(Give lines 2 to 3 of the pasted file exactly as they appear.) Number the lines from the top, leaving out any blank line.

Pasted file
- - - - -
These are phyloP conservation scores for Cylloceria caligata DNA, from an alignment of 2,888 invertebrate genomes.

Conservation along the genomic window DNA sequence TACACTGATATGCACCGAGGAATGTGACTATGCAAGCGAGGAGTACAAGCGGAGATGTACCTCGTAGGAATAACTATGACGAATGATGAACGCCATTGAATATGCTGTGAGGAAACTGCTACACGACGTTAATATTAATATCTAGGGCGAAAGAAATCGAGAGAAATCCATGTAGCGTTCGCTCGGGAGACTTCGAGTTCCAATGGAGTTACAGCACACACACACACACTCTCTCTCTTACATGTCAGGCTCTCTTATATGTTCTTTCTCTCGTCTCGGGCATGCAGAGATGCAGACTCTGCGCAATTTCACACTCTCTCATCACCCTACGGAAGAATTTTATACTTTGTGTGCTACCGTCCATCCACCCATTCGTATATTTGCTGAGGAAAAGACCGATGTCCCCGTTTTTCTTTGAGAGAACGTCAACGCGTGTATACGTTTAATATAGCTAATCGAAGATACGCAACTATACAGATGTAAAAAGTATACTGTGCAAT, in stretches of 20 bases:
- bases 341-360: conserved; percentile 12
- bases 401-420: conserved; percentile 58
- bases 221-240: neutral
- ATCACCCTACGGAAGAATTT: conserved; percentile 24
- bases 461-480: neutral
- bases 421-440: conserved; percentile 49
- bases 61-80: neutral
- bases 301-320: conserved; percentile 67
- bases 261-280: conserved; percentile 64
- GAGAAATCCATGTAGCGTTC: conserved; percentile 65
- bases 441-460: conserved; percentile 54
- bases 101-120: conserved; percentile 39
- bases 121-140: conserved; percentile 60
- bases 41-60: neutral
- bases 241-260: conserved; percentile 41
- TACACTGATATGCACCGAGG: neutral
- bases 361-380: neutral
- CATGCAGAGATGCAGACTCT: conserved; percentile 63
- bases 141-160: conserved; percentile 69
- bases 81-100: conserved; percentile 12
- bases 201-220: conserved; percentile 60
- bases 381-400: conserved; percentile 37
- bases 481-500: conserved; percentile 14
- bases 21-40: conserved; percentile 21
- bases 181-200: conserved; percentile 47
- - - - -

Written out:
Conservation along the genomic window DNA sequence TACACTGATATGCACCGAGGAATGTGACTATGCAAGCGAGGAGTACAAGCGGAGATGTACCTCGTAGGAATAACTATGACGAATGATGAACGCCATTGAATATGCTGTGAGGAAACTGCTACACGACGTTAATATTAATATCTAGGGCGAAAGAAATCGAGAGAAATCCATGTAGCGTTCGCTCGGGAGACTTCGAGTTCCAATGGAGTTACAGCACACACACACACACTCTCTCTCTTACATGTCAGGCTCTCTTATATGTTCTTTCTCTCGTCTCGGGCATGCAGAGATGCAGACTCTGCGCAATTTCACACTCTCTCATCACCCTACGGAAGAATTTTATACTTTGTGTGCTACCGTCCATCCACCCATTCGTATATTTGCTGAGGAAAAGACCGATGTCCCCGTTTTTCTTTGAGAGAACGTCAACGCGTGTATACGTTTAATATAGCTAATCGAAGATACGCAACTATACAGATGTAAAAAGTATACTGTGCAAT, in stretches of 20 bases:
- bases 341-360: conserved; percentile 12